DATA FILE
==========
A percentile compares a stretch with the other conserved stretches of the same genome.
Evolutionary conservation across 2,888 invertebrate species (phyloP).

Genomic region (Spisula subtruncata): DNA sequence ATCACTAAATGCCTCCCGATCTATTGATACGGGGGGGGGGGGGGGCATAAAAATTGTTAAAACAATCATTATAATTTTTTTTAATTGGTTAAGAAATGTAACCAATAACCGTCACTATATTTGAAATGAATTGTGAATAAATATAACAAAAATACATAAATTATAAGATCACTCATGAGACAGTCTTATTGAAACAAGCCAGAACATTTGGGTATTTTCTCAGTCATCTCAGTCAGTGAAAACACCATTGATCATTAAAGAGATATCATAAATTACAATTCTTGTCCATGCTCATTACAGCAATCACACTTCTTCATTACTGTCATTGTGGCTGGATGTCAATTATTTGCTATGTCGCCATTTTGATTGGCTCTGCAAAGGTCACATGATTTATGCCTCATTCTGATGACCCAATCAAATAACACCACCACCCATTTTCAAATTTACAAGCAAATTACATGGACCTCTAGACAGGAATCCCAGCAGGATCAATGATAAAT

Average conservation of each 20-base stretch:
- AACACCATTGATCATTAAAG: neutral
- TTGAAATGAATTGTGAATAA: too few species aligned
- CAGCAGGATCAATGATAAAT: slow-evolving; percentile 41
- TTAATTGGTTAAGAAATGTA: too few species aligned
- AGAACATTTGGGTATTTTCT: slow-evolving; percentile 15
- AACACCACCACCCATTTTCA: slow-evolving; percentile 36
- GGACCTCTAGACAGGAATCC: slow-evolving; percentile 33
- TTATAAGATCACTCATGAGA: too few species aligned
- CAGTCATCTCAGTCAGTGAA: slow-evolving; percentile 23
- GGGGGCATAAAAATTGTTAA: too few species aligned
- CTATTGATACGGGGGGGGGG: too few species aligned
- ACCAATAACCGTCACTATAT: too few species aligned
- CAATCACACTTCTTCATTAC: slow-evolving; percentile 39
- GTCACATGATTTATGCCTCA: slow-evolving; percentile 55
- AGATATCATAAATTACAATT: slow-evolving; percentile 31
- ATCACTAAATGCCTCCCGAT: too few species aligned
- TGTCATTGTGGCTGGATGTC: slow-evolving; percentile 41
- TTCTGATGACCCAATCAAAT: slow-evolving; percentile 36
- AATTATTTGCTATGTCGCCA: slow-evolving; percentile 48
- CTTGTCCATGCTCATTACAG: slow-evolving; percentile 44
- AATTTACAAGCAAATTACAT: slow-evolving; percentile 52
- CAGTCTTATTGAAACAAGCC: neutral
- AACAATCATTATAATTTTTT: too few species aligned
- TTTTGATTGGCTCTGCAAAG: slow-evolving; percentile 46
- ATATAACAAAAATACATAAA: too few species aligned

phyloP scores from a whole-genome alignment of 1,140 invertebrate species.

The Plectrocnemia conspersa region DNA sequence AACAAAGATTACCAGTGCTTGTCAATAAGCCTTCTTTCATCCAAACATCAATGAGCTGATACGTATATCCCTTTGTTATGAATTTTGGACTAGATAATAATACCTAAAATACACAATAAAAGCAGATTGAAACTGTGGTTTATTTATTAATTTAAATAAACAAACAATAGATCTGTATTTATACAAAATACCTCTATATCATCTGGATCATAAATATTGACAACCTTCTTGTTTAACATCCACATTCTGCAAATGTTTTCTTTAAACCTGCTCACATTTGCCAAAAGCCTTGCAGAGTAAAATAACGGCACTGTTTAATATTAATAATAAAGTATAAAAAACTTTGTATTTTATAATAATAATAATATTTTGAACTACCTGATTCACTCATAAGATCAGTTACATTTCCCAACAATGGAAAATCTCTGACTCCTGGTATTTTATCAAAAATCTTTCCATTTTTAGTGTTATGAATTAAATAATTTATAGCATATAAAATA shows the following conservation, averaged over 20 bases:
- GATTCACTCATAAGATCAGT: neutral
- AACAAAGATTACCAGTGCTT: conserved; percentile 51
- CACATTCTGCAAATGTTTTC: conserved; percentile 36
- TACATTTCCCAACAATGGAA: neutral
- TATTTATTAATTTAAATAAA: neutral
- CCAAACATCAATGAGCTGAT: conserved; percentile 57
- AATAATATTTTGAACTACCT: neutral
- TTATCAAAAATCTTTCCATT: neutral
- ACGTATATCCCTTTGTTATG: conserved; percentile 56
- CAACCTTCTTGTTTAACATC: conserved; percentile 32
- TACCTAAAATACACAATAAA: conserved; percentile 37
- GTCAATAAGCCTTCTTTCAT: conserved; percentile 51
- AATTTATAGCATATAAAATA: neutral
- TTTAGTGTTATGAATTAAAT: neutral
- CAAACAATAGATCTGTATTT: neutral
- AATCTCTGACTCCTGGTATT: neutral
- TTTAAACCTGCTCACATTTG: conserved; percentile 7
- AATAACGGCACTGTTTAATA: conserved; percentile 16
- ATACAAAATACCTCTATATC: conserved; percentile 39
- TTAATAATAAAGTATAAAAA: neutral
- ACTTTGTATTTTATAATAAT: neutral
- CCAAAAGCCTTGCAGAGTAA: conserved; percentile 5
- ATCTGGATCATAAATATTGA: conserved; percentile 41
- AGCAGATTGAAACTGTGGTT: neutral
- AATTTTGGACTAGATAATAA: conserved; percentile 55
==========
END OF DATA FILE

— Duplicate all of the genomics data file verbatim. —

A percentile compares a stretch with the other conserved stretches of the same genome.
Evolutionary conservation across 2,888 invertebrate species (phyloP).

Genomic region (Spisula subtruncata): DNA sequence ATCACTAAATGCCTCCCGATCTATTGATACGGGGGGGGGGGGGGGCATAAAAATTGTTAAAACAATCATTATAATTTTTTTTAATTGGTTAAGAAATGTAACCAATAACCGTCACTATATTTGAAATGAATTGTGAATAAATATAACAAAAATACATAAATTATAAGATCACTCATGAGACAGTCTTATTGAAACAAGCCAGAACATTTGGGTATTTTCTCAGTCATCTCAGTCAGTGAAAACACCATTGATCATTAAAGAGATATCATAAATTACAATTCTTGTCCATGCTCATTACAGCAATCACACTTCTTCATTACTGTCATTGTGGCTGGATGTCAATTATTTGCTATGTCGCCATTTTGATTGGCTCTGCAAAGGTCACATGATTTATGCCTCATTCTGATGACCCAATCAAATAACACCACCACCCATTTTCAAATTTACAAGCAAATTACATGGACCTCTAGACAGGAATCCCAGCAGGATCAATGATAAAT

Average conservation of each 20-base stretch:
- AACACCATTGATCATTAAAG: neutral
- TTGAAATGAATTGTGAATAA: too few species aligned
- CAGCAGGATCAATGATAAAT: slow-evolving; percentile 41
- TTAATTGGTTAAGAAATGTA: too few species aligned
- AGAACATTTGGGTATTTTCT: slow-evolving; percentile 15
- AACACCACCACCCATTTTCA: slow-evolving; percentile 36
- GGACCTCTAGACAGGAATCC: slow-evolving; percentile 33
- TTATAAGATCACTCATGAGA: too few species aligned
- CAGTCATCTCAGTCAGTGAA: slow-evolving; percentile 23
- GGGGGCATAAAAATTGTTAA: too few species aligned
- CTATTGATACGGGGGGGGGG: too few species aligned
- ACCAATAACCGTCACTATAT: too few species aligned
- CAATCACACTTCTTCATTAC: slow-evolving; percentile 39
- GTCACATGATTTATGCCTCA: slow-evolving; percentile 55
- AGATATCATAAATTACAATT: slow-evolving; percentile 31
- ATCACTAAATGCCTCCCGAT: too few species aligned
- TGTCATTGTGGCTGGATGTC: slow-evolving; percentile 41
- TTCTGATGACCCAATCAAAT: slow-evolving; percentile 36
- AATTATTTGCTATGTCGCCA: slow-evolving; percentile 48
- CTTGTCCATGCTCATTACAG: slow-evolving; percentile 44
- AATTTACAAGCAAATTACAT: slow-evolving; percentile 52
- CAGTCTTATTGAAACAAGCC: neutral
- AACAATCATTATAATTTTTT: too few species aligned
- TTTTGATTGGCTCTGCAAAG: slow-evolving; percentile 46
- ATATAACAAAAATACATAAA: too few species aligned

phyloP scores from a whole-genome alignment of 1,140 invertebrate species.

The Plectrocnemia conspersa region DNA sequence AACAAAGATTACCAGTGCTTGTCAATAAGCCTTCTTTCATCCAAACATCAATGAGCTGATACGTATATCCCTTTGTTATGAATTTTGGACTAGATAATAATACCTAAAATACACAATAAAAGCAGATTGAAACTGTGGTTTATTTATTAATTTAAATAAACAAACAATAGATCTGTATTTATACAAAATACCTCTATATCATCTGGATCATAAATATTGACAACCTTCTTGTTTAACATCCACATTCTGCAAATGTTTTCTTTAAACCTGCTCACATTTGCCAAAAGCCTTGCAGAGTAAAATAACGGCACTGTTTAATATTAATAATAAAGTATAAAAAACTTTGTATTTTATAATAATAATAATATTTTGAACTACCTGATTCACTCATAAGATCAGTTACATTTCCCAACAATGGAAAATCTCTGACTCCTGGTATTTTATCAAAAATCTTTCCATTTTTAGTGTTATGAATTAAATAATTTATAGCATATAAAATA shows the following conservation, averaged over 20 bases:
- GATTCACTCATAAGATCAGT: neutral
- AACAAAGATTACCAGTGCTT: conserved; percentile 51
- CACATTCTGCAAATGTTTTC: conserved; percentile 36
- TACATTTCCCAACAATGGAA: neutral
- TATTTATTAATTTAAATAAA: neutral
- CCAAACATCAATGAGCTGAT: conserved; percentile 57
- AATAATATTTTGAACTACCT: neutral
- TTATCAAAAATCTTTCCATT: neutral
- ACGTATATCCCTTTGTTATG: conserved; percentile 56
- CAACCTTCTTGTTTAACATC: conserved; percentile 32
- TACCTAAAATACACAATAAA: conserved; percentile 37
- GTCAATAAGCCTTCTTTCAT: conserved; percentile 51
- AATTTATAGCATATAAAATA: neutral
- TTTAGTGTTATGAATTAAAT: neutral
- CAAACAATAGATCTGTATTT: neutral
- AATCTCTGACTCCTGGTATT: neutral
- TTTAAACCTGCTCACATTTG: conserved; percentile 7
- AATAACGGCACTGTTTAATA: conserved; percentile 16
- ATACAAAATACCTCTATATC: conserved; percentile 39
- TTAATAATAAAGTATAAAAA: neutral
- ACTTTGTATTTTATAATAAT: neutral
- CCAAAAGCCTTGCAGAGTAA: conserved; percentile 5
- ATCTGGATCATAAATATTGA: conserved; percentile 41
- AGCAGATTGAAACTGTGGTT: neutral
- AATTTTGGACTAGATAATAA: conserved; percentile 55